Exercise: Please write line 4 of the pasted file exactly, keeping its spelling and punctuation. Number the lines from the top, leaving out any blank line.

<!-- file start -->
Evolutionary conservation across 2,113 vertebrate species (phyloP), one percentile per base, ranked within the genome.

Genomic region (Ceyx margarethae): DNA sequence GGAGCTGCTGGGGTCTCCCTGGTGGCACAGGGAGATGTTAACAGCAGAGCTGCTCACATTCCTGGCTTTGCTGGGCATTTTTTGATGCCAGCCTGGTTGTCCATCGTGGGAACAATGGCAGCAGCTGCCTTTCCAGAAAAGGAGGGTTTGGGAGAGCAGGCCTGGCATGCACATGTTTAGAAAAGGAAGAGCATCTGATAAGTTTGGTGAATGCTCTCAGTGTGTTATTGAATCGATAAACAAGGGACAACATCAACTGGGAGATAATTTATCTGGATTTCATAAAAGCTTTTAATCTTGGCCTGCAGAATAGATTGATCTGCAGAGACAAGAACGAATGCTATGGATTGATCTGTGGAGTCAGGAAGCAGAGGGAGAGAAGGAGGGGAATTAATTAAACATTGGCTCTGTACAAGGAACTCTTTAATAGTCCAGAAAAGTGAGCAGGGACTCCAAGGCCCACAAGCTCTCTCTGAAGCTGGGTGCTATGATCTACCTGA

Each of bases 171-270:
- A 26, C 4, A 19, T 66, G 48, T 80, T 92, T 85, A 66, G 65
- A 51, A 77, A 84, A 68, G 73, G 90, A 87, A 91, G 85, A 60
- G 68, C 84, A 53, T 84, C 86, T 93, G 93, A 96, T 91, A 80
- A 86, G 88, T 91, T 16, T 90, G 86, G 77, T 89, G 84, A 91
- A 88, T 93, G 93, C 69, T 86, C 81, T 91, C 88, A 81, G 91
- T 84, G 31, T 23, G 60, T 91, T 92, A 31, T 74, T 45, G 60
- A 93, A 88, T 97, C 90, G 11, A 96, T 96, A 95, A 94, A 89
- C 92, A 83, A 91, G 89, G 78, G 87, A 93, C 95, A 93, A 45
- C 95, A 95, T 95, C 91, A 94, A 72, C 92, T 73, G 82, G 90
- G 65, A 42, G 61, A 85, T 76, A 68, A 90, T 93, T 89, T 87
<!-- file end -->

- A 26, C 4, A 19, T 66, G 48, T 80, T 92, T 85, A 66, G 65